I was in Mallorca for the first time a couple of weeks ago. I went for a wedding so I didn't have that much time to take a look at the island and spent the entire weekend in Palma. If you stand with your back to the motorway that runs parallel to the sea and look towards the cathedral it's possible to avoid seeing any of the newer parts of the city.

With a few hours on my own on the Monday before returning to Madrid I couldn't resist the temptation to go and have a look at the building popularly known as "el palacete de Matas". This is the fine old building in the centre of Palma that was purchased by the former president of the Balearics, Jaume Matas; a man who is currently facing what could be described as certain legal difficulties concerning his period in office. It took a bit of work on internet to direct me towards the Carrer Sant Feliu.

It's claimed that Matas paid around a third of the true value of the building in question, and then refurbished it very lavishly but without apparently having to go to the trouble of paying all the bills. The most notable thing about the building, if I identified it correctly, is that the lower part houses offices of the Sindicatura de Comptes. Who are they? Nothing really, just the government agency that is supposed to ensure that public money is properly managed.

Friday, April 08, 2011

ZP, El Pato Cojo

We can't really claim the suspense was killing us, the speculation was all about when Zapatero would make his announcement that he wouldn't stand for re-election, not if he would make it. Things had reached the point where it had really become unsustainable to choose any other option after months of speculation and increasing pressure inside his own party for a decision to be made.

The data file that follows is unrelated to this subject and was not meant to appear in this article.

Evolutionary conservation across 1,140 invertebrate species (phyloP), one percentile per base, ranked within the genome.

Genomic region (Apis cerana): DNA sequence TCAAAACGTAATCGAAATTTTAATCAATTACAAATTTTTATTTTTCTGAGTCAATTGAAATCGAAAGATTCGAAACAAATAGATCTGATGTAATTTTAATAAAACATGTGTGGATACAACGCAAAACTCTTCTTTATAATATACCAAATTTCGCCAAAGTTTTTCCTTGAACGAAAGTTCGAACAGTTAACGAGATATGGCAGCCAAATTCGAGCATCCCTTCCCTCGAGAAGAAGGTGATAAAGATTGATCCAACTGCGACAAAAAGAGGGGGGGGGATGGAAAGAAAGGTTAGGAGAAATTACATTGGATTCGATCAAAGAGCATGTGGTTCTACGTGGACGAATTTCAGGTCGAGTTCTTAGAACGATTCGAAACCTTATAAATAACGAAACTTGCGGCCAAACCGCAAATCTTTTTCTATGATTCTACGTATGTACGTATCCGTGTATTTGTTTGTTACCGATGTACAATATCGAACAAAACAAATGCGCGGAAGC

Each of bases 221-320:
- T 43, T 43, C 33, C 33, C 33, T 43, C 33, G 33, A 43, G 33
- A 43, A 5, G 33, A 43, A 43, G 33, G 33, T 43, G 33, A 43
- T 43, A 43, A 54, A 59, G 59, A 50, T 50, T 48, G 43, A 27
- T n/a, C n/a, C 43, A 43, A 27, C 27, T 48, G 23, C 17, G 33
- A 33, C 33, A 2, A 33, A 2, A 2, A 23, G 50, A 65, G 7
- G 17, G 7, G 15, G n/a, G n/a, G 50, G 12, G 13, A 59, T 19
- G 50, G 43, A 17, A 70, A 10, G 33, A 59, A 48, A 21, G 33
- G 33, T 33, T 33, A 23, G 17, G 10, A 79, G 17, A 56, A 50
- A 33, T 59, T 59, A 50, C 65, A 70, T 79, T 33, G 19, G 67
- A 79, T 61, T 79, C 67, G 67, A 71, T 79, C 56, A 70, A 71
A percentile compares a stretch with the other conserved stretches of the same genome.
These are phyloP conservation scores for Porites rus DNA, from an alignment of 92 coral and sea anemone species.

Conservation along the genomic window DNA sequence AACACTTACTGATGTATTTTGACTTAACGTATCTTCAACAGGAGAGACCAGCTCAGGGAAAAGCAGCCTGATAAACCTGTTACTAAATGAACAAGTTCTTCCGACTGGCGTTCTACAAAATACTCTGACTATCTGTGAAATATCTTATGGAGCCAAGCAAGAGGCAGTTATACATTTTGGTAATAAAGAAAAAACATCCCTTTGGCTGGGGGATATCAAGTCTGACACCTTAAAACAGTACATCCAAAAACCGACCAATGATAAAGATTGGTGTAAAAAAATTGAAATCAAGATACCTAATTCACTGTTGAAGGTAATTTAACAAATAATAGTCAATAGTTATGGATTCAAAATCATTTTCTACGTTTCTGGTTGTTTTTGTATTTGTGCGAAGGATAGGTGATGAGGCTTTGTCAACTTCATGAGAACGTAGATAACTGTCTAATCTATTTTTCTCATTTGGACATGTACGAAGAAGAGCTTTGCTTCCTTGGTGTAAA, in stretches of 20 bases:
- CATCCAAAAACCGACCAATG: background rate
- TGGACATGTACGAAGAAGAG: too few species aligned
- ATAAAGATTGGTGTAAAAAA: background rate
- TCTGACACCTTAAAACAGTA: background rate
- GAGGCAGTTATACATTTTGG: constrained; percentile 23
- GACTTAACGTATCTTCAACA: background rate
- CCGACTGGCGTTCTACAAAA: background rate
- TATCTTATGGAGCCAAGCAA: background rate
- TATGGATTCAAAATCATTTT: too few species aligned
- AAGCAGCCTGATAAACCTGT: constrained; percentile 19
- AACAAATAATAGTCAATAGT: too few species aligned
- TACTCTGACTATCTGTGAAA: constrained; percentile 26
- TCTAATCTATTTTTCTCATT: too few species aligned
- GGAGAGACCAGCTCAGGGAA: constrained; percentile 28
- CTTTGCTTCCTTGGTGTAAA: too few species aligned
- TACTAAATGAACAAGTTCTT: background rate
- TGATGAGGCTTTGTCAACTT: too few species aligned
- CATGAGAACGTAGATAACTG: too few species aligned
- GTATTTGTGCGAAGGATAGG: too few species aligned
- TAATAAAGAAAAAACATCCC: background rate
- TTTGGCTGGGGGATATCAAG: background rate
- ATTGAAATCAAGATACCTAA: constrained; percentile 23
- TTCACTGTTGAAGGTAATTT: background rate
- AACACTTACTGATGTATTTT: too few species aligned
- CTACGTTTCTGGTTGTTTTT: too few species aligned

Not that there has ever been much sign of Zapatero intending to try for a third term. It has long been rumoured that he would "do an Aznar" and stand down voluntarily after two terms in office. What has happened is that the choice over the timing has not been as voluntary as he would have liked. Powerful regional figures in the PSOE have been expressing their worry that the appalling poll ratings for the national government would lead the party to disaster in the local and regional elections, where candidates with a good local record might hope to defy the trends of the polls.

The problem now for the PSOE is to keep the lid on any leadership struggle until after the May elections, although any open bidding for power in the meantime is likely to be quickly shot down as being disloyal to the party. Zapatero has made it clear that he favours a primary election to choose the new leader, the same route that he took to the top and a stark contrast with the opposition Partido Popular whose current leader was elected by one person; José Maria Aznar. I always think that the inner workings of a party reveal much about its attitude towards democracy in general (and of course in this case political heritage).